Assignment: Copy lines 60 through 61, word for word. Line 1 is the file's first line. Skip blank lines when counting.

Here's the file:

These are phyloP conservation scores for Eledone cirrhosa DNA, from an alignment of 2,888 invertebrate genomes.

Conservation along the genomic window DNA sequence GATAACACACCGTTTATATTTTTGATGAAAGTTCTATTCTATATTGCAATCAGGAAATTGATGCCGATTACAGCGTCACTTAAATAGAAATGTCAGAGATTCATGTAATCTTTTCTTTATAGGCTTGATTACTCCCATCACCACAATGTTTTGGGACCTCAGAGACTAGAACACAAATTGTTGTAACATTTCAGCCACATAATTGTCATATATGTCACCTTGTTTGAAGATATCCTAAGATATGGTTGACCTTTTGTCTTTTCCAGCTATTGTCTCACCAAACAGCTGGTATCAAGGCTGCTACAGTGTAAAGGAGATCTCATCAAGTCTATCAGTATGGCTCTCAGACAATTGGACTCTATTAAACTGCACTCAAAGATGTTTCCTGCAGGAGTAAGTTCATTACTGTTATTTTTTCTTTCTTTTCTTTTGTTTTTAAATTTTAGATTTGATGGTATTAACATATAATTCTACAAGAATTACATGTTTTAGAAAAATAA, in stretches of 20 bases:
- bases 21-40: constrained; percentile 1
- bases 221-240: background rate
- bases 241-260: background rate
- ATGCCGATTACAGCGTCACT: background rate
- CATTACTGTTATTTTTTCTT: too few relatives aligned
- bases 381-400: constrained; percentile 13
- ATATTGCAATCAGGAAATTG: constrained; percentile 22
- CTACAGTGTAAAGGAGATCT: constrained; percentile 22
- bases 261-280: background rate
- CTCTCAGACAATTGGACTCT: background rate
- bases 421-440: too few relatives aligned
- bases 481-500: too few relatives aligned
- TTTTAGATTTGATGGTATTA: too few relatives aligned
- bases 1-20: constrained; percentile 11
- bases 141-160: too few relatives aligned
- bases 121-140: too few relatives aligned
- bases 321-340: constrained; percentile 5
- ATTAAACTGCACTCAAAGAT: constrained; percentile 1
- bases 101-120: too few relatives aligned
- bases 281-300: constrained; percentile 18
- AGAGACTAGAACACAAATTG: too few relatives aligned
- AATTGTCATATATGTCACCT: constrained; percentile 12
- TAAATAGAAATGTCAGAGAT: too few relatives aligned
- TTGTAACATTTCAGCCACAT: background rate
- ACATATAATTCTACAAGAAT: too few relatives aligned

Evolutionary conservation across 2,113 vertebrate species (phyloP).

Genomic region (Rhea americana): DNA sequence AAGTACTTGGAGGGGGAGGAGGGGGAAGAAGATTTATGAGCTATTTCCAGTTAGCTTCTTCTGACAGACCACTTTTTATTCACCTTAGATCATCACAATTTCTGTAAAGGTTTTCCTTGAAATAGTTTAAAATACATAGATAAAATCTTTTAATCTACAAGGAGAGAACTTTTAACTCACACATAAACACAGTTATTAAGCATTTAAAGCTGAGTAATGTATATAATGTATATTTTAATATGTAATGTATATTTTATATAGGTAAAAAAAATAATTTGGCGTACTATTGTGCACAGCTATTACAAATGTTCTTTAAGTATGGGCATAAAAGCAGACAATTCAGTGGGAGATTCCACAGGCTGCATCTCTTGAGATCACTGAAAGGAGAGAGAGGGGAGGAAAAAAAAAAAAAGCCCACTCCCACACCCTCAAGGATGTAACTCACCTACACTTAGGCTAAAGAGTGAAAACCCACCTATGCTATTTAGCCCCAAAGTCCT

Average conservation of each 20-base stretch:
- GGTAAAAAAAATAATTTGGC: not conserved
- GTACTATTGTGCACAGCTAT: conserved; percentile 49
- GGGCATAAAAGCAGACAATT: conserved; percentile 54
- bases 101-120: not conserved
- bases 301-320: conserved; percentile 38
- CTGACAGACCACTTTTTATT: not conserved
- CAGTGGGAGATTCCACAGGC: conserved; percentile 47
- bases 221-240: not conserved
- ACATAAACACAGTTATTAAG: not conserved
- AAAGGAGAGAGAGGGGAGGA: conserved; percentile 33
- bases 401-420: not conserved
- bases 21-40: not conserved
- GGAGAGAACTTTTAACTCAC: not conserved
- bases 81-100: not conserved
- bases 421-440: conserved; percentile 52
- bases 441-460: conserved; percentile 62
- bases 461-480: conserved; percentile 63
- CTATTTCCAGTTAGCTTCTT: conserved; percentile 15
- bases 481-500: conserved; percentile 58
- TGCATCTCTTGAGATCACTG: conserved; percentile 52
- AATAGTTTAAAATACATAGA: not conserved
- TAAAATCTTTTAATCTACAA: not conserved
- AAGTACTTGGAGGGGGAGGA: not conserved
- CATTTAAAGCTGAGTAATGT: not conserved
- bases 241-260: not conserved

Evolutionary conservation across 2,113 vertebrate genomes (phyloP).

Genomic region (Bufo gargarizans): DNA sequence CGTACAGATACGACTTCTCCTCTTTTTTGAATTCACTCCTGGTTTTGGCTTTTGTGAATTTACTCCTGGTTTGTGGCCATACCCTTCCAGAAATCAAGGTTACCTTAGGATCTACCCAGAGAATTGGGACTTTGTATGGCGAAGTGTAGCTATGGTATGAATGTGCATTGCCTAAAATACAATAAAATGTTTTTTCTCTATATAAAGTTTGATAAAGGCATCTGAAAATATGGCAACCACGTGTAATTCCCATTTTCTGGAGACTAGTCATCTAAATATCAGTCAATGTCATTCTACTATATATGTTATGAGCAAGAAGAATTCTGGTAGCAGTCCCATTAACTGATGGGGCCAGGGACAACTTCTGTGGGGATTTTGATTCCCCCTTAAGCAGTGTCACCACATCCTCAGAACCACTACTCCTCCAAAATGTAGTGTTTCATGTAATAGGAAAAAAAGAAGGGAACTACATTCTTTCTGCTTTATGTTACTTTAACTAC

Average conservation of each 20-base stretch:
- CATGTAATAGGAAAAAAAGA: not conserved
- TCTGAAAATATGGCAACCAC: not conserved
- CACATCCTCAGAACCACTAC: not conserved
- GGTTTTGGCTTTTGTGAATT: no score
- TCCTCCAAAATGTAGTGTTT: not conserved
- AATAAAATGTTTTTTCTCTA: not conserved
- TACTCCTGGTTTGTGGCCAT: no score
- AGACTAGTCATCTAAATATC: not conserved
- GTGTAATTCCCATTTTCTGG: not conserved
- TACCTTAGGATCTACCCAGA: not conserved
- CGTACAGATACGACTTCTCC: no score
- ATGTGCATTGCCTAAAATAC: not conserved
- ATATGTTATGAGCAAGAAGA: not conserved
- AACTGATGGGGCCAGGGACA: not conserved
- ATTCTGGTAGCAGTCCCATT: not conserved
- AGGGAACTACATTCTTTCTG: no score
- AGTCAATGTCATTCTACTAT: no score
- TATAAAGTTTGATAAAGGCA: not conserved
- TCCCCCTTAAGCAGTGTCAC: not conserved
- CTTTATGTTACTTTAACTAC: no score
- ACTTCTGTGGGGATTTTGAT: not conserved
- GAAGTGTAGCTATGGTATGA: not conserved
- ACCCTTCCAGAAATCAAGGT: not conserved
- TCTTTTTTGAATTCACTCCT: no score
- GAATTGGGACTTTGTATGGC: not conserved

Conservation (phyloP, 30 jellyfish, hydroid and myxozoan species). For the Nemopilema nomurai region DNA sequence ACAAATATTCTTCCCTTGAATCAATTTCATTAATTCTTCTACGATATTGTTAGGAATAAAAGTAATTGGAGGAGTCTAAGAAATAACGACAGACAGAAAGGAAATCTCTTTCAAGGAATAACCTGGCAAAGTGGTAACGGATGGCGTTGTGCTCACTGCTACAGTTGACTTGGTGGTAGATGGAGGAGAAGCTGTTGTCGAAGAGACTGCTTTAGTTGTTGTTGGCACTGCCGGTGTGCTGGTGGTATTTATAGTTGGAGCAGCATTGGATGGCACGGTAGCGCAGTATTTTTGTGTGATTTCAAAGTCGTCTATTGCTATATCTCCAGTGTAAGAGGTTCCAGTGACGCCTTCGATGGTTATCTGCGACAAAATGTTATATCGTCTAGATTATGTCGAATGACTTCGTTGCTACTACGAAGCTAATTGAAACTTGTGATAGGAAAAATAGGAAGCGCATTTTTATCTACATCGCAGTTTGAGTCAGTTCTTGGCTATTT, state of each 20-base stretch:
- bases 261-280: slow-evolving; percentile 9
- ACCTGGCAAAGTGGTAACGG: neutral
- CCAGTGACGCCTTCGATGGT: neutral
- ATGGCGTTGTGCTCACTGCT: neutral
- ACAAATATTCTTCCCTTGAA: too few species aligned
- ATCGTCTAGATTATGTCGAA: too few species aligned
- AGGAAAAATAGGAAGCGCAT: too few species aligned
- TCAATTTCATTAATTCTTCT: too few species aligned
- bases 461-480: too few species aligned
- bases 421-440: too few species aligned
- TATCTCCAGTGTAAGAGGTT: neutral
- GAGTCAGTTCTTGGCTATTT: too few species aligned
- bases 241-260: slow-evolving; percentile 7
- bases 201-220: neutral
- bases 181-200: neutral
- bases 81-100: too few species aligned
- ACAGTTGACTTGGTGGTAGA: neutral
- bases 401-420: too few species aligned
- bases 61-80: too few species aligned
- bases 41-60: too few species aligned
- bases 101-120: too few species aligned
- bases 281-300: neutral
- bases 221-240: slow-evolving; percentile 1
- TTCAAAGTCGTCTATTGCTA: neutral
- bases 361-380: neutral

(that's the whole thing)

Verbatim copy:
- TCTGAAAATATGGCAACCAC: not conserved
- CACATCCTCAGAACCACTAC: not conserved